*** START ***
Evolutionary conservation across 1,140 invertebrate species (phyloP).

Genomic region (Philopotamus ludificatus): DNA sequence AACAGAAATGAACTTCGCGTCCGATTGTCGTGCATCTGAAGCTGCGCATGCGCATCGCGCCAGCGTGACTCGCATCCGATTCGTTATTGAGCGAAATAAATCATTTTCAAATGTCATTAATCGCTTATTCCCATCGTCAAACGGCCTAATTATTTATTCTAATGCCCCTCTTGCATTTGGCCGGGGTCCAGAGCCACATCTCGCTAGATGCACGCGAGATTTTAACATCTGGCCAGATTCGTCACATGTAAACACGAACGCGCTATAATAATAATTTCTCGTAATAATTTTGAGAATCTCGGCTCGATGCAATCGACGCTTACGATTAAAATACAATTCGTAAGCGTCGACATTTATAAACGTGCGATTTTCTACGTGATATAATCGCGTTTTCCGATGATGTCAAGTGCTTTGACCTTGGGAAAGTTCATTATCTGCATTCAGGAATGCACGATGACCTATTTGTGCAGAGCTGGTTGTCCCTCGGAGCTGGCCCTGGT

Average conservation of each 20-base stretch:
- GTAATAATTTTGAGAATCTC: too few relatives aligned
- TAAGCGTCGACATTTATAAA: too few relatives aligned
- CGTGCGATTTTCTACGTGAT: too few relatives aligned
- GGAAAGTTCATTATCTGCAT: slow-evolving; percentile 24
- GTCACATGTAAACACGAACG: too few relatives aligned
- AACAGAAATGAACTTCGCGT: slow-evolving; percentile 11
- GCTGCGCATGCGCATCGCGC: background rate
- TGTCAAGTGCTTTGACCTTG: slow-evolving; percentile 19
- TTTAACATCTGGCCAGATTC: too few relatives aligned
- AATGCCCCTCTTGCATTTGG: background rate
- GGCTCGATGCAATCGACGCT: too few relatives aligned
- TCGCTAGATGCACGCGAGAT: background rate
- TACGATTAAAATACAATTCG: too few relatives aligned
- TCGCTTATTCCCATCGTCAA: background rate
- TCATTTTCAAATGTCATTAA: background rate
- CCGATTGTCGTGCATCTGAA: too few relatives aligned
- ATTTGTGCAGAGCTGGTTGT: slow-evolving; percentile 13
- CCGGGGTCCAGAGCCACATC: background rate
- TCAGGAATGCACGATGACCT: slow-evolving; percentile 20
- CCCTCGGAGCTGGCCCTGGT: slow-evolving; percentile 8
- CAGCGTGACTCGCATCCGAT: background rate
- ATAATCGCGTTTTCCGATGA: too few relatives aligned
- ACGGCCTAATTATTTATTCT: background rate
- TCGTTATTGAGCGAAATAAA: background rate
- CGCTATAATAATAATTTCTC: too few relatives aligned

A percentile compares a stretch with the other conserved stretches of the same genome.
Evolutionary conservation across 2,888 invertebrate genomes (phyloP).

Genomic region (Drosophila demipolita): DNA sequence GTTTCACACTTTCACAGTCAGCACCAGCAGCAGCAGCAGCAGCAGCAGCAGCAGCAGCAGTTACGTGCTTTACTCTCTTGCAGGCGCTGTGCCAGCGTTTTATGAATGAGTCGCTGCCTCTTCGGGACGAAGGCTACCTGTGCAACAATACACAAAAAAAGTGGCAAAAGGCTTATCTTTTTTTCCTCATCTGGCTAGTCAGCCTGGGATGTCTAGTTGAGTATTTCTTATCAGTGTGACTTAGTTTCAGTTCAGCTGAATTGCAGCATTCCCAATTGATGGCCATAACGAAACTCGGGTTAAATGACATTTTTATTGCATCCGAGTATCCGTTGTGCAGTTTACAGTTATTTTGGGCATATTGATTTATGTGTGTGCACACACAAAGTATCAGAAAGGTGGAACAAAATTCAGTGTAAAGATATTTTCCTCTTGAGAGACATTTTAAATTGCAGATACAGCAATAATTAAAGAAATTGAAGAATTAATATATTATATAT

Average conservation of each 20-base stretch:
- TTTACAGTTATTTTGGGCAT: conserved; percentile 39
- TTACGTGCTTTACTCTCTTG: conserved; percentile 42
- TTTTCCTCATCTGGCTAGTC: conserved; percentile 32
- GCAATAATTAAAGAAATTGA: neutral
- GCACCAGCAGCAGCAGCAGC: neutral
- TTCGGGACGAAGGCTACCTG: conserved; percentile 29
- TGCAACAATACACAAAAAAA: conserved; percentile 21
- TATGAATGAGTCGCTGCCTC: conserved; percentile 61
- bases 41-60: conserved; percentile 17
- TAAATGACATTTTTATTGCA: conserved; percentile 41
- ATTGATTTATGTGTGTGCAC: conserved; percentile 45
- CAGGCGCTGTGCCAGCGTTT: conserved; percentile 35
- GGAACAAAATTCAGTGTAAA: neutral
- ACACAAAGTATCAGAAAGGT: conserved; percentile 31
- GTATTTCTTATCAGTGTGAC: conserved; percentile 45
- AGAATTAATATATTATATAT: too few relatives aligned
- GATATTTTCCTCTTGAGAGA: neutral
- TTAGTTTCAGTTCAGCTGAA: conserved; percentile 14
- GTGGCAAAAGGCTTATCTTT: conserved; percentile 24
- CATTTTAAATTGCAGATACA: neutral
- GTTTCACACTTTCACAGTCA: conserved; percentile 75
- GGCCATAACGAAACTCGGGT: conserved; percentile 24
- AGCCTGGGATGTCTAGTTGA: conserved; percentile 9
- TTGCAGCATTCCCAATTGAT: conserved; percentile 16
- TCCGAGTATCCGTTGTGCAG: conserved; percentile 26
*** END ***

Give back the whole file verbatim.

Evolutionary conservation across 1,140 invertebrate species (phyloP).

Genomic region (Philopotamus ludificatus): DNA sequence AACAGAAATGAACTTCGCGTCCGATTGTCGTGCATCTGAAGCTGCGCATGCGCATCGCGCCAGCGTGACTCGCATCCGATTCGTTATTGAGCGAAATAAATCATTTTCAAATGTCATTAATCGCTTATTCCCATCGTCAAACGGCCTAATTATTTATTCTAATGCCCCTCTTGCATTTGGCCGGGGTCCAGAGCCACATCTCGCTAGATGCACGCGAGATTTTAACATCTGGCCAGATTCGTCACATGTAAACACGAACGCGCTATAATAATAATTTCTCGTAATAATTTTGAGAATCTCGGCTCGATGCAATCGACGCTTACGATTAAAATACAATTCGTAAGCGTCGACATTTATAAACGTGCGATTTTCTACGTGATATAATCGCGTTTTCCGATGATGTCAAGTGCTTTGACCTTGGGAAAGTTCATTATCTGCATTCAGGAATGCACGATGACCTATTTGTGCAGAGCTGGTTGTCCCTCGGAGCTGGCCCTGGT

Average conservation of each 20-base stretch:
- GTAATAATTTTGAGAATCTC: too few relatives aligned
- TAAGCGTCGACATTTATAAA: too few relatives aligned
- CGTGCGATTTTCTACGTGAT: too few relatives aligned
- GGAAAGTTCATTATCTGCAT: slow-evolving; percentile 24
- GTCACATGTAAACACGAACG: too few relatives aligned
- AACAGAAATGAACTTCGCGT: slow-evolving; percentile 11
- GCTGCGCATGCGCATCGCGC: background rate
- TGTCAAGTGCTTTGACCTTG: slow-evolving; percentile 19
- TTTAACATCTGGCCAGATTC: too few relatives aligned
- AATGCCCCTCTTGCATTTGG: background rate
- GGCTCGATGCAATCGACGCT: too few relatives aligned
- TCGCTAGATGCACGCGAGAT: background rate
- TACGATTAAAATACAATTCG: too few relatives aligned
- TCGCTTATTCCCATCGTCAA: background rate
- TCATTTTCAAATGTCATTAA: background rate
- CCGATTGTCGTGCATCTGAA: too few relatives aligned
- ATTTGTGCAGAGCTGGTTGT: slow-evolving; percentile 13
- CCGGGGTCCAGAGCCACATC: background rate
- TCAGGAATGCACGATGACCT: slow-evolving; percentile 20
- CCCTCGGAGCTGGCCCTGGT: slow-evolving; percentile 8
- CAGCGTGACTCGCATCCGAT: background rate
- ATAATCGCGTTTTCCGATGA: too few relatives aligned
- ACGGCCTAATTATTTATTCT: background rate
- TCGTTATTGAGCGAAATAAA: background rate
- CGCTATAATAATAATTTCTC: too few relatives aligned

A percentile compares a stretch with the other conserved stretches of the same genome.
Evolutionary conservation across 2,888 invertebrate genomes (phyloP).

Genomic region (Drosophila demipolita): DNA sequence GTTTCACACTTTCACAGTCAGCACCAGCAGCAGCAGCAGCAGCAGCAGCAGCAGCAGCAGTTACGTGCTTTACTCTCTTGCAGGCGCTGTGCCAGCGTTTTATGAATGAGTCGCTGCCTCTTCGGGACGAAGGCTACCTGTGCAACAATACACAAAAAAAGTGGCAAAAGGCTTATCTTTTTTTCCTCATCTGGCTAGTCAGCCTGGGATGTCTAGTTGAGTATTTCTTATCAGTGTGACTTAGTTTCAGTTCAGCTGAATTGCAGCATTCCCAATTGATGGCCATAACGAAACTCGGGTTAAATGACATTTTTATTGCATCCGAGTATCCGTTGTGCAGTTTACAGTTATTTTGGGCATATTGATTTATGTGTGTGCACACACAAAGTATCAGAAAGGTGGAACAAAATTCAGTGTAAAGATATTTTCCTCTTGAGAGACATTTTAAATTGCAGATACAGCAATAATTAAAGAAATTGAAGAATTAATATATTATATAT

Average conservation of each 20-base stretch:
- TTTACAGTTATTTTGGGCAT: conserved; percentile 39
- TTACGTGCTTTACTCTCTTG: conserved; percentile 42
- TTTTCCTCATCTGGCTAGTC: conserved; percentile 32
- GCAATAATTAAAGAAATTGA: neutral
- GCACCAGCAGCAGCAGCAGC: neutral
- TTCGGGACGAAGGCTACCTG: conserved; percentile 29
- TGCAACAATACACAAAAAAA: conserved; percentile 21
- TATGAATGAGTCGCTGCCTC: conserved; percentile 61
- bases 41-60: conserved; percentile 17
- TAAATGACATTTTTATTGCA: conserved; percentile 41
- ATTGATTTATGTGTGTGCAC: conserved; percentile 45
- CAGGCGCTGTGCCAGCGTTT: conserved; percentile 35
- GGAACAAAATTCAGTGTAAA: neutral
- ACACAAAGTATCAGAAAGGT: conserved; percentile 31
- GTATTTCTTATCAGTGTGAC: conserved; percentile 45
- AGAATTAATATATTATATAT: too few relatives aligned
- GATATTTTCCTCTTGAGAGA: neutral
- TTAGTTTCAGTTCAGCTGAA: conserved; percentile 14
- GTGGCAAAAGGCTTATCTTT: conserved; percentile 24
- CATTTTAAATTGCAGATACA: neutral
- GTTTCACACTTTCACAGTCA: conserved; percentile 75
- GGCCATAACGAAACTCGGGT: conserved; percentile 24
- AGCCTGGGATGTCTAGTTGA: conserved; percentile 9
- TTGCAGCATTCCCAATTGAT: conserved; percentile 16
- TCCGAGTATCCGTTGTGCAG: conserved; percentile 26